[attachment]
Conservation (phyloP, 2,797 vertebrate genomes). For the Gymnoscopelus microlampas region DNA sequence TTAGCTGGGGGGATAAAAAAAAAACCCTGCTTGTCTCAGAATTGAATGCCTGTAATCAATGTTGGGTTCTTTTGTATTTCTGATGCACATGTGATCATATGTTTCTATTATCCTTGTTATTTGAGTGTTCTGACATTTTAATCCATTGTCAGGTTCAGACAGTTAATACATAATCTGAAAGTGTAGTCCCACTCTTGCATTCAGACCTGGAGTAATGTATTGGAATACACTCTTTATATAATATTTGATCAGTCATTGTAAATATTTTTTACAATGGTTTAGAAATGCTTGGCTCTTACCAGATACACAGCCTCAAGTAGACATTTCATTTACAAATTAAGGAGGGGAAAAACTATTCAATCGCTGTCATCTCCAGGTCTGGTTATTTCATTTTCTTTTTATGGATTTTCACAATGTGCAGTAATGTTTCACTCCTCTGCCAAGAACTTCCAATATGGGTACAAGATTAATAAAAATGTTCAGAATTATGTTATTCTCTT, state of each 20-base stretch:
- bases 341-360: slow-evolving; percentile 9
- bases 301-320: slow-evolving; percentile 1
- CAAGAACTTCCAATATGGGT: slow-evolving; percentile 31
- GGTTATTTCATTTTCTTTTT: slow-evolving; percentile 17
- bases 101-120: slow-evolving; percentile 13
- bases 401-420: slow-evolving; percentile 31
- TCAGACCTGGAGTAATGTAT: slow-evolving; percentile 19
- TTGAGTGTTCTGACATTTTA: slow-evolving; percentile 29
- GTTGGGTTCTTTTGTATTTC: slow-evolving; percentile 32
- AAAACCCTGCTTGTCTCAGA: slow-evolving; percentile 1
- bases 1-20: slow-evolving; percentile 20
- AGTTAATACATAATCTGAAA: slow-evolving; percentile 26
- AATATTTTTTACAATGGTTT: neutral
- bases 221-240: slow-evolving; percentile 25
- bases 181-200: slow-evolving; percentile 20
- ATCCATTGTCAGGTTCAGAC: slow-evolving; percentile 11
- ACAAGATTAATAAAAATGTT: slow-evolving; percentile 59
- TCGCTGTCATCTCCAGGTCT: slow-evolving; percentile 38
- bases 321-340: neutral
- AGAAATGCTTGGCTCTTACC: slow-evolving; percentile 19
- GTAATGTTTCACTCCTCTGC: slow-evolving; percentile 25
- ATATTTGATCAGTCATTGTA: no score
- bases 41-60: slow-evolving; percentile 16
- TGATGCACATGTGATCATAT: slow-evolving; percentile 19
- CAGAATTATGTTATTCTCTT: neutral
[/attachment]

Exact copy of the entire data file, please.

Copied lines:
Conservation (phyloP, 2,797 vertebrate genomes). For the Gymnoscopelus microlampas region DNA sequence TTAGCTGGGGGGATAAAAAAAAAACCCTGCTTGTCTCAGAATTGAATGCCTGTAATCAATGTTGGGTTCTTTTGTATTTCTGATGCACATGTGATCATATGTTTCTATTATCCTTGTTATTTGAGTGTTCTGACATTTTAATCCATTGTCAGGTTCAGACAGTTAATACATAATCTGAAAGTGTAGTCCCACTCTTGCATTCAGACCTGGAGTAATGTATTGGAATACACTCTTTATATAATATTTGATCAGTCATTGTAAATATTTTTTACAATGGTTTAGAAATGCTTGGCTCTTACCAGATACACAGCCTCAAGTAGACATTTCATTTACAAATTAAGGAGGGGAAAAACTATTCAATCGCTGTCATCTCCAGGTCTGGTTATTTCATTTTCTTTTTATGGATTTTCACAATGTGCAGTAATGTTTCACTCCTCTGCCAAGAACTTCCAATATGGGTACAAGATTAATAAAAATGTTCAGAATTATGTTATTCTCTT, state of each 20-base stretch:
- bases 341-360: slow-evolving; percentile 9
- bases 301-320: slow-evolving; percentile 1
- CAAGAACTTCCAATATGGGT: slow-evolving; percentile 31
- GGTTATTTCATTTTCTTTTT: slow-evolving; percentile 17
- bases 101-120: slow-evolving; percentile 13
- bases 401-420: slow-evolving; percentile 31
- TCAGACCTGGAGTAATGTAT: slow-evolving; percentile 19
- TTGAGTGTTCTGACATTTTA: slow-evolving; percentile 29
- GTTGGGTTCTTTTGTATTTC: slow-evolving; percentile 32
- AAAACCCTGCTTGTCTCAGA: slow-evolving; percentile 1
- bases 1-20: slow-evolving; percentile 20
- AGTTAATACATAATCTGAAA: slow-evolving; percentile 26
- AATATTTTTTACAATGGTTT: neutral
- bases 221-240: slow-evolving; percentile 25
- bases 181-200: slow-evolving; percentile 20
- ATCCATTGTCAGGTTCAGAC: slow-evolving; percentile 11
- ACAAGATTAATAAAAATGTT: slow-evolving; percentile 59
- TCGCTGTCATCTCCAGGTCT: slow-evolving; percentile 38
- bases 321-340: neutral
- AGAAATGCTTGGCTCTTACC: slow-evolving; percentile 19
- GTAATGTTTCACTCCTCTGC: slow-evolving; percentile 25
- ATATTTGATCAGTCATTGTA: no score
- bases 41-60: slow-evolving; percentile 16
- TGATGCACATGTGATCATAT: slow-evolving; percentile 19
- CAGAATTATGTTATTCTCTT: neutral